Scott Pruett says sensible diet, patience are key at Rolex 24

Scott Pruett will call it a career after this weekend's Rolext 24 At Daytona. AP Photo/John Raoux

DAYTONA BEACH, Fla. -- Scott Pruett knows a thing or two or 100 about the Rolex 24 at Daytona, a 24-hour sports car race that kicks off the international motorsports schedule.

He first competed in the Rolex 24 At Daytona in 1985. He will compete for the 28th time in the 2018 version, which will be the last time he competes as a race car driver.

Some drivers might want to go out with a little easier, less grueling affair. But the 57-year-old Pruett, who has won the race five times, can't think of a more appropriate setting to leave. Daytona isn't just a place where he has won in sports cars, he won the 1991 International Race of Champions event at the track. And he also finished 19th in the 2000 Daytona 500.

He will drive a Lexus in the race, which starts Saturday afternoon, and has to prepare for three or four stints in the car, which typically can go anywhere from 45 minutes to three hours. No driver can do more than four hours over a six-hour span and no driver can do more than 13 hours during the event.

Pruett has seen and experienced just about everything in the twice-around-the-clock race on the 3.56-mile road course, which uses much of the NASCAR oval as well as a portion of the infield between Turns 1 and 2. So ESPN.com asked Pruett on how to best go about competing in the 24-hour race.

Here are the highlights.

Don't eat anything that you will taste when you burp

"If you burp it, you don't want to be smelling it," Pruett said. "Onions. Chili. It definitely doesn't work out. ... I certainly know guys who have had hamburgers that have had onions on them and they're just regretting it. They're hating life halfway through a stint."

Keep the food simple

Pruett says he doesn't have a go-to food as far as what he must eat during the race.

"I've focused on simple foods," Pruett said. "Pastas, stuff that can be good calories."

If you haven't already started loading up on Pedialyte, you're in trouble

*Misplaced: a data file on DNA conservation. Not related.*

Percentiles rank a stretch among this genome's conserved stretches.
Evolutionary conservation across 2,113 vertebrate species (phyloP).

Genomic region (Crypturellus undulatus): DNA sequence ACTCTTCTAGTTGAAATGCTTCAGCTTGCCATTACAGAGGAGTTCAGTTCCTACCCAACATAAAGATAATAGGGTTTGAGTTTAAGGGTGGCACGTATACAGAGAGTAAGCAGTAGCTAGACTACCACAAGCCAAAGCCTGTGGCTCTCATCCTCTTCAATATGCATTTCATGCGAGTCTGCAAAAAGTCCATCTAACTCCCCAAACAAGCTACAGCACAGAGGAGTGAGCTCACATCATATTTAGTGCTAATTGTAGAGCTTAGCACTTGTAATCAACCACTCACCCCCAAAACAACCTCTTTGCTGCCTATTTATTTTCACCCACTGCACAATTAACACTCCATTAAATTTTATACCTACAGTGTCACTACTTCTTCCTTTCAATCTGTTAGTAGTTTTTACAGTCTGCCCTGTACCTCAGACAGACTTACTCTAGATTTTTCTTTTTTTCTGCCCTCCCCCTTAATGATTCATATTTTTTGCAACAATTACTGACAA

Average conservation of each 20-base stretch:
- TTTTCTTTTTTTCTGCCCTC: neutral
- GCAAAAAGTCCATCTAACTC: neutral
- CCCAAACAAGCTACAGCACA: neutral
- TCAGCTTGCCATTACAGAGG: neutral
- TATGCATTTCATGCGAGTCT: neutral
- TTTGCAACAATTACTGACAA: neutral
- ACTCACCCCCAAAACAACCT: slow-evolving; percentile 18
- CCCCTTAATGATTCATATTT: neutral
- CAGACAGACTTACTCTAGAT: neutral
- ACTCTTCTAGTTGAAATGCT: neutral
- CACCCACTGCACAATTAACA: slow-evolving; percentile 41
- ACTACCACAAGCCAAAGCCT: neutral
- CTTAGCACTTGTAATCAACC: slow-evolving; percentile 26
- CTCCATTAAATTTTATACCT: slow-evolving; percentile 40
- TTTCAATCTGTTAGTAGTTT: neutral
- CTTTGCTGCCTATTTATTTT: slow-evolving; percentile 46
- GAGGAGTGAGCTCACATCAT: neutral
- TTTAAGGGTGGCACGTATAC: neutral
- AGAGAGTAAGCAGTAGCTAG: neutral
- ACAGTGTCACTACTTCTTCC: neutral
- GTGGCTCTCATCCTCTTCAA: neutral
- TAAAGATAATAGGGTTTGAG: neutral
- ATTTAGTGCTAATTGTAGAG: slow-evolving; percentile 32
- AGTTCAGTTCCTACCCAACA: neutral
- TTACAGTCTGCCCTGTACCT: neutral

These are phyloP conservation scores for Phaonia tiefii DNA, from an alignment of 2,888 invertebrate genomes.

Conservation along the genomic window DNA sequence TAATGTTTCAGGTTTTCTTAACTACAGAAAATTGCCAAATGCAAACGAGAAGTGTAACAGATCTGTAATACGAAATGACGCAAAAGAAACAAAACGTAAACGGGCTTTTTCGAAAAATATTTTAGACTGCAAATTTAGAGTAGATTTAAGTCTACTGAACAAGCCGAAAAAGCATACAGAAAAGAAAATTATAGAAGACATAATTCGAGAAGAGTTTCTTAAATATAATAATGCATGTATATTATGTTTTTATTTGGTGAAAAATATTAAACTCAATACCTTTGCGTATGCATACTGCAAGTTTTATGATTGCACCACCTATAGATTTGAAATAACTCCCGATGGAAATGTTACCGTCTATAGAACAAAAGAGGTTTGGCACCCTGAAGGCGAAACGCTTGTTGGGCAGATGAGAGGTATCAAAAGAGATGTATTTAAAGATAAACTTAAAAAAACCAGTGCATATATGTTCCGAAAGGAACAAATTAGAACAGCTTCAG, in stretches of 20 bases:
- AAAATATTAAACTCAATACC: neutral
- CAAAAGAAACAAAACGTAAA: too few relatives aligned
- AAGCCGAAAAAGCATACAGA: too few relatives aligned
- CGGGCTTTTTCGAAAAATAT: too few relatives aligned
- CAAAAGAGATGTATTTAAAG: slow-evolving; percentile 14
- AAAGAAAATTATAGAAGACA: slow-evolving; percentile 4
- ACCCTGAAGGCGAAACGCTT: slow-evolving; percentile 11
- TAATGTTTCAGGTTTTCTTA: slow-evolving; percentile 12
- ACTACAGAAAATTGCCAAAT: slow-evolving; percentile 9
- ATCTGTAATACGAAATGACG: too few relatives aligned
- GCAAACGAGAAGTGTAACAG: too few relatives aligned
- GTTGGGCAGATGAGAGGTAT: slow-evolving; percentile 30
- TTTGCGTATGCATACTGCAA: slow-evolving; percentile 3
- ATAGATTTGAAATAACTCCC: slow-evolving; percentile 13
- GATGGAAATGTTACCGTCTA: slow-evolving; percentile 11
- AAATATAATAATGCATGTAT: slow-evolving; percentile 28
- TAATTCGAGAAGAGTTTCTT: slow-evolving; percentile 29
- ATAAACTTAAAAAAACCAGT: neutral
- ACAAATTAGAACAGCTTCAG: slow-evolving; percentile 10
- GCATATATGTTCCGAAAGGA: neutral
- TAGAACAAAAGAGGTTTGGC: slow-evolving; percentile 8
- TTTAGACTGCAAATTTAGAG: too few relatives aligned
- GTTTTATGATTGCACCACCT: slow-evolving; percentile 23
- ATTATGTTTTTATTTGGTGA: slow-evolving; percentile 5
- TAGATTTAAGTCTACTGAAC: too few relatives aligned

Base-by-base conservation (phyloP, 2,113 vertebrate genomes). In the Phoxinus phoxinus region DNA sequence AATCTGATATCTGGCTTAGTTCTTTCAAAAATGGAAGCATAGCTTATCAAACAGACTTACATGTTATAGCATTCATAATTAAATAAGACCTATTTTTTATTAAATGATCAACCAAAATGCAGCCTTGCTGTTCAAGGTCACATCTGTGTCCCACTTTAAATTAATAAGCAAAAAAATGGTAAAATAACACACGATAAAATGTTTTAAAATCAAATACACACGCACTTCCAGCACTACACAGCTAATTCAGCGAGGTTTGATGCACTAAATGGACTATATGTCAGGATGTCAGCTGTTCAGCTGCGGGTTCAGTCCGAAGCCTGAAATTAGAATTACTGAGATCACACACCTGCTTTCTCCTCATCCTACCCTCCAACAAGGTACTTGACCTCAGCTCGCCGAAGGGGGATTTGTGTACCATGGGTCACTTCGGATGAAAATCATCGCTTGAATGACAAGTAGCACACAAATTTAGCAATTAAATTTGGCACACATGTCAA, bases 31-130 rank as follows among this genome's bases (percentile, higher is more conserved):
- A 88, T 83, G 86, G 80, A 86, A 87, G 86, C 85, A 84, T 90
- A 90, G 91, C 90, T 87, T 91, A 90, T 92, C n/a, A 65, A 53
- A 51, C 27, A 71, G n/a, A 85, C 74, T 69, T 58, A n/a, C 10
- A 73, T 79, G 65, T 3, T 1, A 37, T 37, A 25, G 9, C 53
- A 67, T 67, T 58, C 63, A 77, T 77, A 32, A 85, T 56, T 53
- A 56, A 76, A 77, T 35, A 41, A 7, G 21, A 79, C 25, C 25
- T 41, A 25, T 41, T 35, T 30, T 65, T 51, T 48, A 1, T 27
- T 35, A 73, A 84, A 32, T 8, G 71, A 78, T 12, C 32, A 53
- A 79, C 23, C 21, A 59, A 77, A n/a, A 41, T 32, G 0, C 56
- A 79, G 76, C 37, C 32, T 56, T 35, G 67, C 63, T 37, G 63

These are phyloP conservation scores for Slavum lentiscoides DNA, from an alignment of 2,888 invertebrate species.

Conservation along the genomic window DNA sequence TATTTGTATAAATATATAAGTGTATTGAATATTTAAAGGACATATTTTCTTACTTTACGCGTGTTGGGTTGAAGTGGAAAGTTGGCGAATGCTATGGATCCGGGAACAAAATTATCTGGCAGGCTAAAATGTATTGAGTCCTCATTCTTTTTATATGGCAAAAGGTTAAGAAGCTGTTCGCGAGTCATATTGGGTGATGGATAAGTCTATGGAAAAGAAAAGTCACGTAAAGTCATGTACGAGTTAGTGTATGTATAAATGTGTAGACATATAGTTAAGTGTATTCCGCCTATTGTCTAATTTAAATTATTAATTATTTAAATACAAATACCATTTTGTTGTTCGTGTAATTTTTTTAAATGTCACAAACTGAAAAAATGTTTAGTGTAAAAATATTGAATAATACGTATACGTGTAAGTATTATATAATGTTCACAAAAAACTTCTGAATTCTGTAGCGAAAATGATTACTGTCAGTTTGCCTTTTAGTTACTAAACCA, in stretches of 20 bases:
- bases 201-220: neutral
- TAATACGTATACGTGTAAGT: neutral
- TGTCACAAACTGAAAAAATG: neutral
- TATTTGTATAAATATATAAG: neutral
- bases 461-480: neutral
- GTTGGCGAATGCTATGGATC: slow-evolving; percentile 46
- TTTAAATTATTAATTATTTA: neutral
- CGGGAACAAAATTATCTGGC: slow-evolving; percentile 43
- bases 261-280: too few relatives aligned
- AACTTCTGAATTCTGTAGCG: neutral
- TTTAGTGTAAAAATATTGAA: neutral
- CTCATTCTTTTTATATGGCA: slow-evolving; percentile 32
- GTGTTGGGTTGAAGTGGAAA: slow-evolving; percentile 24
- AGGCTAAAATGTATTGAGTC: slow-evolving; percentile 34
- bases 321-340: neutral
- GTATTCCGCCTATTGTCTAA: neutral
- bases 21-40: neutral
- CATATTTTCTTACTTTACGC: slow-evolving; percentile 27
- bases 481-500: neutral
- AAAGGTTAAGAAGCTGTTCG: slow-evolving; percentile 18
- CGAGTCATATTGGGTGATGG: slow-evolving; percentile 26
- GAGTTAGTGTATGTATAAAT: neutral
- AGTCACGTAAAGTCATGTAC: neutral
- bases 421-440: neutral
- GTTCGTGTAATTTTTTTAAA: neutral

"As soon as I get out of the car, ... I'm 10 minutes out of the car, pushing fluids back in," Pruett said.

Even if you have three firesuits, make sure to take off and get your racing gear in an area where it will dry before your next stint

"You get out of all your Nomex underwear and get out of your suit, and you immediately send it off and you don't wash it, you just dry it," Pruett said. "You'll have multiple sets of underwear and multiple suits.

"It's a lot nicer getting in when you're dry than when you're soaking wet, especially if it's cold."

Good thing for drivers with wet suits this weekend? AccuWeather says it won't get below 60 degrees. There could be some rain, though, Sunday.

If your suit isn't dry and you need to get back in the car ...

"You get back in that thing, and it's nasty and wet and horrible," Pruett said. "You just get in and start sweating again."

Don't retaliate

"The biggest thing for IndyCar and NASCAR drivers is realizing this is a 24-hour race and realizing that you're going to see the craziest stuff happening and drivers doing the most stupid things you can imagine, and you cannot get caught up with taking revenge on anybody at any time," Pruett said.

"With a lot of teammates I've had over the years, that's something [hard to do]. ... You can't go back after them because all you're doing is you're hurting your chances for getting to victory lane."

Don't be a hero in the opening hours of the race

"In days gone by, you'd know those guys are going to have tore-up race cars because they're driving over everything, hitting everything and you just shake your head," Pruett said. "Three hours later, here they are having issues, having problems."

If you're sick or struggling, hand off the wheel to another driver

The good teams have teammates who are talented drivers. So don't hurt the team, Pruett said.

"You've got three other guys who will jump in and take over, so take yourself out of thinking it as an individual and focus on the team. For a driver, that's tough. It's really difficult because [a driver thinks] I'm tough, I'm macho."

Don't be surprised if you do get sick during the race

"I've had numerous teammates that have [had] something [that] didn't sit well and got sick," Pruett said. "It's not uncommon for guys to get sick during that race. I'm not sure if it's what they ate, whether they're not used to being in [the car] three hours, being out three hours, being in three hours."

Do what your body tells you when it comes to sleep

"For me, I never really sleep," Pruett said. "I consider it nap. I'm pretty frosty all the time, so in case they need me, I'm right there. I wouldn't say you totally deep sleep. That's just me.

"All the drivers I know does it a little differently with what works best for them."

Get out of the pit stall after debriefing with the team

A driver isn't going to work on the car, so it's best if a driver prepares for the next stint.

"Get out of there -- you need to be hydrating, you need to do all those things you need to do after being in a car for three hours to get ready and be as good as you can be when you're called again," Pruett said.

Pruett said he made this mistake decades ago, but it also was a time when drivers were often sleeping in vans rather than motorhomes.

"I'd be sitting with the guys watching the car going by, going by, going by, going by," Pruett said. "And then getting called to go back in, and I'm going, 'Wow, I didn't get a chance to rest and hydrate.'"

If you have to sleep in a van ...

"Ear plugs are a must," Pruett said. "And find something that is at least soft and somewhere it's dark."